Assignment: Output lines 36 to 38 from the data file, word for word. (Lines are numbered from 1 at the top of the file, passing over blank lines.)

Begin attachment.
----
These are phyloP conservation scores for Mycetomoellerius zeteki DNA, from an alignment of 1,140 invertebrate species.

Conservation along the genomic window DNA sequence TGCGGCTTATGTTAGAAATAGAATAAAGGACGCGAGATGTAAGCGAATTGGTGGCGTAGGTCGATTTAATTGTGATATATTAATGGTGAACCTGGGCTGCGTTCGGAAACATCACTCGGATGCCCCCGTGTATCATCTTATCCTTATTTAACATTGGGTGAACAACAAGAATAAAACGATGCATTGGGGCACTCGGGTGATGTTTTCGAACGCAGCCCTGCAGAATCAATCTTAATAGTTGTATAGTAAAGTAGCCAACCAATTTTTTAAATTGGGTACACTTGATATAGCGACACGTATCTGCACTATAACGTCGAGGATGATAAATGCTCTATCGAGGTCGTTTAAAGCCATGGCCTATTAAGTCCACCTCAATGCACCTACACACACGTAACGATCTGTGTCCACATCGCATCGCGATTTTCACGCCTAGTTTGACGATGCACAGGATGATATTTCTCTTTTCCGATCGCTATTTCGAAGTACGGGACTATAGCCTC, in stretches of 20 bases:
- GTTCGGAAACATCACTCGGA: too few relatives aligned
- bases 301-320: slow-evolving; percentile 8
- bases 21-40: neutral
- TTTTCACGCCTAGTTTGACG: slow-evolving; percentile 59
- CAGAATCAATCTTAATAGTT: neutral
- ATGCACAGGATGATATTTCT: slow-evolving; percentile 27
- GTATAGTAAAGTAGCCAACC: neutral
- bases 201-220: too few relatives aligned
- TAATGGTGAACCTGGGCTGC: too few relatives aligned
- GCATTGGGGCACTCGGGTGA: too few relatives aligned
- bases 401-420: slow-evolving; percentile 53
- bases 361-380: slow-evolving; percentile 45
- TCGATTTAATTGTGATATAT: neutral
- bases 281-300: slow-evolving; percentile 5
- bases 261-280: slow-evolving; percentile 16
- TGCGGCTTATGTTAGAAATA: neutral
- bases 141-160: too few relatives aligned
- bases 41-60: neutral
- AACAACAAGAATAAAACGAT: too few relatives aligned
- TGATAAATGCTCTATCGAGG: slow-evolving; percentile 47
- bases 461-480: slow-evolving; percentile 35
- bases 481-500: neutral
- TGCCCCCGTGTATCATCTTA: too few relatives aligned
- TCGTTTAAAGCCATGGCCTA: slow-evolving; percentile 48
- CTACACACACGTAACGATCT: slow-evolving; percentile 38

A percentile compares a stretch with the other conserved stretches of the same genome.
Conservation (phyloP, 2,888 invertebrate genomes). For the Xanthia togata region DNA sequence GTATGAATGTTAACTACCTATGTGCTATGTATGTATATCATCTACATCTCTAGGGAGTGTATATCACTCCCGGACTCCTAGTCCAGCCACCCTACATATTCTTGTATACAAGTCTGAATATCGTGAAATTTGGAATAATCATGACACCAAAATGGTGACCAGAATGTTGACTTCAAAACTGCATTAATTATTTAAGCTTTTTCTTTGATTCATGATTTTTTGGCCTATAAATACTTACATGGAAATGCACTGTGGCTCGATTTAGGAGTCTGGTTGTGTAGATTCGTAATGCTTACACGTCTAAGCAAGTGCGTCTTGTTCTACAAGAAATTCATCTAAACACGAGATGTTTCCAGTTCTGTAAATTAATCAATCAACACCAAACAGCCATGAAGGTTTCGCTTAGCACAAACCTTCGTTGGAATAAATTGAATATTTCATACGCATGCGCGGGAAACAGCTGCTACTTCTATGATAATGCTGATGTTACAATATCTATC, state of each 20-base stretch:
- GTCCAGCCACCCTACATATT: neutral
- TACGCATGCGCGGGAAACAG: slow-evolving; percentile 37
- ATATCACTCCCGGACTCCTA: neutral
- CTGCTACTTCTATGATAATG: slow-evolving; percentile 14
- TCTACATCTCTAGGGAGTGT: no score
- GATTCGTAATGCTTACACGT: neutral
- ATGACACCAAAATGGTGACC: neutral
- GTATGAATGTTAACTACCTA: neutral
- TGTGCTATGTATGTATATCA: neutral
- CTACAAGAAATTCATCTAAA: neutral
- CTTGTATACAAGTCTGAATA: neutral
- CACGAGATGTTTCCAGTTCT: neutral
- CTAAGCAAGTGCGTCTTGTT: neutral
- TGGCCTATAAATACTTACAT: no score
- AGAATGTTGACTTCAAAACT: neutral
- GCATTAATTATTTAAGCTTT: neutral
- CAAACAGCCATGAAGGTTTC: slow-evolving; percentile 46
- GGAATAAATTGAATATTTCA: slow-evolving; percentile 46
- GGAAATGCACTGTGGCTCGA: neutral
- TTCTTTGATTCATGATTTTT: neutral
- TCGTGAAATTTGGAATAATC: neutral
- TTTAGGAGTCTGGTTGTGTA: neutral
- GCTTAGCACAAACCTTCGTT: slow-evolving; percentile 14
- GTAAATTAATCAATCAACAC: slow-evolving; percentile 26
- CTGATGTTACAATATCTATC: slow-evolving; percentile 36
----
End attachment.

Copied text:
- ATGACACCAAAATGGTGACC: neutral
- GTATGAATGTTAACTACCTA: neutral
- TGTGCTATGTATGTATATCA: neutral